THE LOYALTY SCHEME
Qantas frequent flyer points can't be accrued for travelling on the entry-level Economy Starter fare but those splashing out on a Starter Plus or Starter Max bundle can earn points and status credits for their flights.
UP THE BACK OR POINTY END?
There's no business class on this sector. In the all-economy cabin, I'm almost at the back of the bus in window seat 28A.
TIME IN THE AIR
Four hours, 50 minutes. Despite leaving Nadi 28 minutes late, we arrive in Sydney bang on time with a touchdown so smooth we don't even feel the wheels hit the tarmac.
THE SEAT STUFF
The dark-grey leather seats, with a width of 45.4 centimetres and average pitch of 73.6 centimetres, are arranged in a 3-3 configuration.
Passengers on an Economy Starter or Starter Plus fare can add a checked baggage allowance ranging from 15 kilograms ($25) up to 40 kilograms ($60); a Starter Max fare includes 20 kilograms of checked baggage. All fares include a main item and small item of carry-on baggage, with a combined weight of up to 10 kilograms.
Recline your seat a little - it's the only possible adjustment - and lie back and think of the money saved flying a no-frills airline. Seats are comfy enough for the average-sized passenger.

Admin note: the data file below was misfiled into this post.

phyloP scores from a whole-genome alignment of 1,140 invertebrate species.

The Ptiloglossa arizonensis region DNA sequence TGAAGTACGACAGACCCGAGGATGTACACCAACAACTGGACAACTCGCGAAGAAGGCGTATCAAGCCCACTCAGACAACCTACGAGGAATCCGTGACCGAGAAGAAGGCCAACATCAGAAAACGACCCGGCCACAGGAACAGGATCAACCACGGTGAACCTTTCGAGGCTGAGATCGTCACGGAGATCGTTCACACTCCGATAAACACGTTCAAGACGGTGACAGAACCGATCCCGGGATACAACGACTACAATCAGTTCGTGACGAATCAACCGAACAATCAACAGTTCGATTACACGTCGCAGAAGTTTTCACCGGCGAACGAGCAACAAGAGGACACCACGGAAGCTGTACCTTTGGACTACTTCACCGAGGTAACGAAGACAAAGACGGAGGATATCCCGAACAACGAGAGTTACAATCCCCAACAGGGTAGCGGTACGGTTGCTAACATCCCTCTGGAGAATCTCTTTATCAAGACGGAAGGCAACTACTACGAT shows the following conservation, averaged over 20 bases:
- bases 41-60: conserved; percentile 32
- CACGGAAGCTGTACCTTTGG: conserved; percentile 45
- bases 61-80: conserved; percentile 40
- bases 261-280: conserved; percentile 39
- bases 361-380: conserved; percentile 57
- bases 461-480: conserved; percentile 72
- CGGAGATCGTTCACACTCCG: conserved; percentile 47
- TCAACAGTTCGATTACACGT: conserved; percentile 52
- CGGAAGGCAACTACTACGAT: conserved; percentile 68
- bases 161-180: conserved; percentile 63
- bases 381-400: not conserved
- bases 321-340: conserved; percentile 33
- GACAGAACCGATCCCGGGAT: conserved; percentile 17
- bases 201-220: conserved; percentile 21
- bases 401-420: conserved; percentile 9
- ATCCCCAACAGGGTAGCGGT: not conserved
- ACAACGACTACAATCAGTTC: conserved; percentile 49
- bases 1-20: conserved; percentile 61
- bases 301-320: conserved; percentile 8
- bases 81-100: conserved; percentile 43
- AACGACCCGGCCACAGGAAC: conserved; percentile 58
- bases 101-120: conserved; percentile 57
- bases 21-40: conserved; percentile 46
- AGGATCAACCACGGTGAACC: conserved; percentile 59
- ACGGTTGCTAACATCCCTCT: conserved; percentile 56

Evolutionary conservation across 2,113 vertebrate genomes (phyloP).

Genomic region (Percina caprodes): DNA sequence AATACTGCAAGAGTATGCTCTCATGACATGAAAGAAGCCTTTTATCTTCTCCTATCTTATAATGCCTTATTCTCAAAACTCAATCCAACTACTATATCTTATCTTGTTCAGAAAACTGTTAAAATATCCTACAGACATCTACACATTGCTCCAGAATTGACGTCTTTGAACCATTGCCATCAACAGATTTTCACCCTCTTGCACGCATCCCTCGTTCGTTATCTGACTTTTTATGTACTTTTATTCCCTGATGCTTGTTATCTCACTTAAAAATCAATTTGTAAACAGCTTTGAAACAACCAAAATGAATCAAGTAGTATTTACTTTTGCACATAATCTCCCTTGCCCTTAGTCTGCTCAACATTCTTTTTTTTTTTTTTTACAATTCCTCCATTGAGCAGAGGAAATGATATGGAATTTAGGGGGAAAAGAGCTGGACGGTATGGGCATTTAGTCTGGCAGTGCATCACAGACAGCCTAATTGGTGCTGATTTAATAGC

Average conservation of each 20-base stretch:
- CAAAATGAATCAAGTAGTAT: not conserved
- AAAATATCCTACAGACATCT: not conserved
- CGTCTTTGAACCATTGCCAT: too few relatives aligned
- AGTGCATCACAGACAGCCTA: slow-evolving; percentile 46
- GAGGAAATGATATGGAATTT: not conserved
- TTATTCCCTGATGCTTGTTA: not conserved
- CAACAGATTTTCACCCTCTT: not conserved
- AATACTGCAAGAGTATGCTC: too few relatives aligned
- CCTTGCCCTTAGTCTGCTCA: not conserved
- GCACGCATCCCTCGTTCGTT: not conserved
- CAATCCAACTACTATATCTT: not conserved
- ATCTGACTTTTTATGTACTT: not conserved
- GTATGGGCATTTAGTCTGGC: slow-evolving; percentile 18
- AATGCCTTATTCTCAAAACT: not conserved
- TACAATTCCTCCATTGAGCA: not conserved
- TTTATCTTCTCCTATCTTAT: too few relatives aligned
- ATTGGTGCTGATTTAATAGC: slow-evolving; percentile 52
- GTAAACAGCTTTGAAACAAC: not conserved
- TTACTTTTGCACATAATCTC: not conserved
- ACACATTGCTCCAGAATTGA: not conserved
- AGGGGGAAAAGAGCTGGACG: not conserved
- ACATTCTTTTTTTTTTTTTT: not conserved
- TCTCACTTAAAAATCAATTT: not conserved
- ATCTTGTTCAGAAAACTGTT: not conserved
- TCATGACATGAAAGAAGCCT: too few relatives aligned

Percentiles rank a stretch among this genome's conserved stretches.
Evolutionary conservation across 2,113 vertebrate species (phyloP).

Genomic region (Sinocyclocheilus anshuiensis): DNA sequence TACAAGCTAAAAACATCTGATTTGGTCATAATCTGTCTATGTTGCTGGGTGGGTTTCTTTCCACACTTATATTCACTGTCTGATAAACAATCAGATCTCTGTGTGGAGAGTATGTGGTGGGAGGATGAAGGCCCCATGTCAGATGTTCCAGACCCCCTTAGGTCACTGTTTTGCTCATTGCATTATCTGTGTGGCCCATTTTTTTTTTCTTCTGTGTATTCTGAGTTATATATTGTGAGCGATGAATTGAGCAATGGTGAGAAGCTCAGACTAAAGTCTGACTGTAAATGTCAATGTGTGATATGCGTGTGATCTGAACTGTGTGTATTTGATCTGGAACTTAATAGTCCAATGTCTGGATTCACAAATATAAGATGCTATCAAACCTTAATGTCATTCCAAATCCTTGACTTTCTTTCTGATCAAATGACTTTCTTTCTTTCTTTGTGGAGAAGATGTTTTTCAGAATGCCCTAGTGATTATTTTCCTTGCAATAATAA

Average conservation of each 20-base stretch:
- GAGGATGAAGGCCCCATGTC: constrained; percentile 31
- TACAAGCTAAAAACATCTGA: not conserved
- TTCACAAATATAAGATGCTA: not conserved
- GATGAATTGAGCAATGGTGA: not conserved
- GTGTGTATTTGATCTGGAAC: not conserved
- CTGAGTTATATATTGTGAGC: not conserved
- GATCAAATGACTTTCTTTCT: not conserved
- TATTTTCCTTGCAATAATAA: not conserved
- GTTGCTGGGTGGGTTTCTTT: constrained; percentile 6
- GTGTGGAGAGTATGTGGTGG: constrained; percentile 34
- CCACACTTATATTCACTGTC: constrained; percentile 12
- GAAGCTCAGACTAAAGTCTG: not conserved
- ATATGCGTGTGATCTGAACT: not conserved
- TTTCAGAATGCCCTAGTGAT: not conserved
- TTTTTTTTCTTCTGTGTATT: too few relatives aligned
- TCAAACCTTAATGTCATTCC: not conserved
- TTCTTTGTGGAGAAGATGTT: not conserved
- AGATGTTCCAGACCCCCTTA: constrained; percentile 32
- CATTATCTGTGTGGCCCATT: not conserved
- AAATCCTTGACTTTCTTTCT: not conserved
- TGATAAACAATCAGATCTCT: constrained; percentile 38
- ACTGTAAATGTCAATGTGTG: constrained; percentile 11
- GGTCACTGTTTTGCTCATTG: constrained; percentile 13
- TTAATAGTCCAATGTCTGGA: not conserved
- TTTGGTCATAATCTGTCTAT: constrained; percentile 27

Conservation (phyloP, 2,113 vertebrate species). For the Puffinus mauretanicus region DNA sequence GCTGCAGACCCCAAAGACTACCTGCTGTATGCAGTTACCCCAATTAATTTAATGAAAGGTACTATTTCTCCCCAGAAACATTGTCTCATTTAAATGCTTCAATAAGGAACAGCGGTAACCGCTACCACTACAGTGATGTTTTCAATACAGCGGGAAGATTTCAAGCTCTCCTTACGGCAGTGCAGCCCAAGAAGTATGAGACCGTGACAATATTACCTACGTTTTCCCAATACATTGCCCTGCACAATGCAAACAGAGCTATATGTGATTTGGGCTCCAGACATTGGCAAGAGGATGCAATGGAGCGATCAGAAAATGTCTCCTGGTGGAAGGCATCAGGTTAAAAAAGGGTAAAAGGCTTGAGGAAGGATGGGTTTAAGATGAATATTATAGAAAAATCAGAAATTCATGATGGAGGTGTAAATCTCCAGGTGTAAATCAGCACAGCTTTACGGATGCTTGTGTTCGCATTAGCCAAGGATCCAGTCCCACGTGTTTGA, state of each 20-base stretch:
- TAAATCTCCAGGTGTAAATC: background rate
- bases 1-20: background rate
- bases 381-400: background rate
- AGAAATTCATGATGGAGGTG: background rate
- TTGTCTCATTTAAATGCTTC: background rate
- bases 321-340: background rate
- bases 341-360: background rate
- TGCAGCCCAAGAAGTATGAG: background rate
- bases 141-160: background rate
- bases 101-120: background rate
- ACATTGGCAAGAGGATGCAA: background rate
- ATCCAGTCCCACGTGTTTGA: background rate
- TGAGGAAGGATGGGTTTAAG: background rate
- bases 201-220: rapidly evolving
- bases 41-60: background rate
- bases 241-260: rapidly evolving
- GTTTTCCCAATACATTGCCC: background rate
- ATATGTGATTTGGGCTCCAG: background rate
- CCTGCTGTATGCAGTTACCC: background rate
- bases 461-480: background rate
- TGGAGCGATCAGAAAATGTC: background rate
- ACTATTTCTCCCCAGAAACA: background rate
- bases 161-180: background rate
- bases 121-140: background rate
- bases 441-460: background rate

Efficient and pleasant; otherwise unremarkable.
Passengers can rent an iPad ($10 a flight when pre-purchased) to watch movies, TV shows and music videos, listen to albums, play games or read a selection of e-magazines. The iPads are collected about half an hour before landing. I could browse the in-flight magazine but end up whiling away time chatting to my newly married seat neighbours.
The food and drink trolley makes two runs during the flight. If you splashed all your holiday cash on tropical cocktails, BYO snacks on board (the only thing handed out for free is a cup of iced water). The in-flight menu includes nuts, noodles and sandwiches, and combos such as the $12 beer and pie deal and $5 coffee and muffin deal.
TWO MORE THINGS
An unexpected glimpse of New Caledonia is so eye-popping that it's worth trying to snag a window seat on the left-hand side. And perhaps because it's the end of a long day, come twilight - about an hour before landing in Sydney - every kid on board turns feral. The toddler behind me kicks my chair in a rhythmic pattern: I close my eyes and think of it as a bonus massage.
My greatest pleasure on a plane is catching up with movies so I boarded with low expectations. Although I packed a book to keep myself entertained, I don't open it. Instead I enjoy conversation with strangers. Perhaps it's that Pharrell Williams Happy song playing over the sound system as we disembark or the fortnight spent around smiling Fijians, but I hop off this flight feeling quite happy indeed.
Tested by Katrina Lobley who flew courtesy of Tourism Fiji.